Wednesday, September 17, 2008

look a real post

Do you like blurry pictures?  Good, cuz my camera does too.  Here's a fabulous shot of the inside of Pho King #3.  I know it's a really cheap thrill, but if you attempt to pronounce "pho" correctly (kinda like phuh?), that name is pretty funny.  PK3  has some nice fake fruit inside, but that's about it for decor.  It's no frills.  The people there were very nice on my visit.  I was there for one thing and one thing only.
This blurry soup called bun rieu.  The menu describes it as "tomato vermicelli" soup, and it is, but it's so much  more.  In addition to the hunks of pink tomato-the tomato was terrible, but at least the fact that it cooked a little bit in the broth helped-there was blood cake (dotted with holes like red Swiss cheese), two quail eggs (what a treat!), fried tofu cake, and best of all, a big, greyish, crab/pork meatball.  The broth was quite fishy, or actually quite crabby, or maybe shrimpy?  From shrimp paste?  They gave me lettuce and cabbage to put on the top, and I like the way the lettuce cooked in the broth.  It was great.  Everyone enjoyed their food.  The rest ordered pho (great broth, although Pho Saigon I think has the best pho I've had so far on Stockton), pork chop with rice, and chicken bun.  Everytime tripe is listed on the menu it is listed as "bible tripe".  I don't know if that is a real thing or what.
Remember that wine sale at 58 Degrees I mentioned?  It's a doozy.  There are some great deals to be had, and it continues the rest of September.  The wine on the second from left was 40% off eleven bucks!  The wine second to right was decidedly not on sale, but I'm so excited they have it!  That was my favorite kind of vinho verde I had in Portugal.  Although in Portugal I think it was like 3.80 euros maybe.  At 58 Degrees it was 17 bucks.  That's kind of too much to pay for vinho verde, but who can put a price on a memory?  Who can catch a falling star?  Who can take a nothing day and suddenly make it all seem worthwhile?
Perhaps MH can weigh in on purchases?  I'd like to know about the one on the far left and the one in the middle.

9 comments:

MissVolare said...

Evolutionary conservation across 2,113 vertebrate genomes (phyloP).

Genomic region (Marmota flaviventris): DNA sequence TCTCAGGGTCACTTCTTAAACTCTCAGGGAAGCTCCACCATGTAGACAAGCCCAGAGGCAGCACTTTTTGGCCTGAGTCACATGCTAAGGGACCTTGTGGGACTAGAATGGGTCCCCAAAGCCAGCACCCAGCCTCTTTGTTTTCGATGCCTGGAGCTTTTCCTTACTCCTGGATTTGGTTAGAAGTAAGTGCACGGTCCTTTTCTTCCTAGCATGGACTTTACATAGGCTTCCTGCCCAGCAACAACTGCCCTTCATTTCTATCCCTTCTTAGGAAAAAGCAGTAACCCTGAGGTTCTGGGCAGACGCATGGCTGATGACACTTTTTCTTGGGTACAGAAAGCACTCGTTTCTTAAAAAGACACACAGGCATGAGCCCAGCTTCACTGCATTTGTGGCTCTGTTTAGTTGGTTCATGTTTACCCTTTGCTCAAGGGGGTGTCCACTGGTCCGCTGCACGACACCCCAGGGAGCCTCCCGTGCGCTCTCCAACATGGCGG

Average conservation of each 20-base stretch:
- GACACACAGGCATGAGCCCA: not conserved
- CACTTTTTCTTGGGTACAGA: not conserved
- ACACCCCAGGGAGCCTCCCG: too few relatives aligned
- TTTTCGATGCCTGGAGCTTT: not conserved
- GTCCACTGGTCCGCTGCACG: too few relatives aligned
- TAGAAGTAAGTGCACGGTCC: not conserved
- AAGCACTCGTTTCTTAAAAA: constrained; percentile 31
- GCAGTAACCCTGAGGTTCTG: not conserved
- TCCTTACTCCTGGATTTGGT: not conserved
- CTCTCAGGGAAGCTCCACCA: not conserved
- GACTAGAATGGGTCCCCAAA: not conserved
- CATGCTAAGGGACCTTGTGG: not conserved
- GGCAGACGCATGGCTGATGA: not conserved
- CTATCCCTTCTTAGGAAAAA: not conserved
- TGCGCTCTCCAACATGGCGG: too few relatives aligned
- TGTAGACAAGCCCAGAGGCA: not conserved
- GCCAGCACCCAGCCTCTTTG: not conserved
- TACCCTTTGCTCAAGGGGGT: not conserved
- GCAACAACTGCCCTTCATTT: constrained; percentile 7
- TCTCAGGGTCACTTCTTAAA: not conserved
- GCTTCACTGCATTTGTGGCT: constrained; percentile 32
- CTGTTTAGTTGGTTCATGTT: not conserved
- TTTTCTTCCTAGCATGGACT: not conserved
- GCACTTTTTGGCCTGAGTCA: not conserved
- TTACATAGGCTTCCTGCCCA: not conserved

Pho King #3 is the best! I lurve that place...maybe bible tripe is aged inside the good book?

M. H. said...

I second the dooziness of the sale! I was in there yesterday and they've discounted tons of stuff, and not just stuff they want to get rid...they've got stickers on some stuff they just brought in. In general, 58's selection is really good right now, the best I've seen it.

The Darting rose is nice, it's off-dry, so it'd be good with something spicy. It's rose made from Pinot Noir in southern Germany.

Jerome Chezeaux is an excellent producer of Burgundy, and his wines (even at the Bourgogne level) are lovely. This is what Pinot Noir is supposed to taste like. And it's non-sale price is $24, which is almost unheard of for burgundy of any kind anymore.

Anonymous said...

The tripe in pho is always (in my experience) "book"-style, with layers, leaves, pages, fingers, whatever. And the only really good book is the bible, so it's also called bible tripe. Book tripe comes from the cow's third stomach; other tripe styles are smooth and honeycomb, from the first and second stomachs.

That Texier will be a real treat. Roast a rack of lamb.

Ben

beckler said...

Would the burgundy be a good candidate for aging?

beckler said...

That's a good idea about the lamb. I've only made lamb a couple of times ever, once a greasy soup, and once a leg that was just ok. I won't let lamb beat me, so I'll try again this fall.

Anonymous said...

That pork chop was really good, nice and thin and charred.

-natalie.

couchdive said...

have you tried pho xe lau?

Iz good!

Also, if you daring, Bun bo hue soup

Iz spicy!

beckler said...

Yeah, I tried pho xe lua, I thought it was pretty good, but not as good as pho saigon across the street. I've tried bun bo hue. Pick up the september midtown monthly if you want to know what I think about it.

Anonymous said...

The soup in the pic looks a little like the soup I serve to locals and tourists, only we're a Cambodian place and the broth tends to be clearer and less oily. (The locals and leafers seem to be split equally between those who know the difference between Cambodia/Cambodian food and China/Chinese food and those who dig Sarah Palin.)

"Ed Hunter, Server of Khiteau (sic)"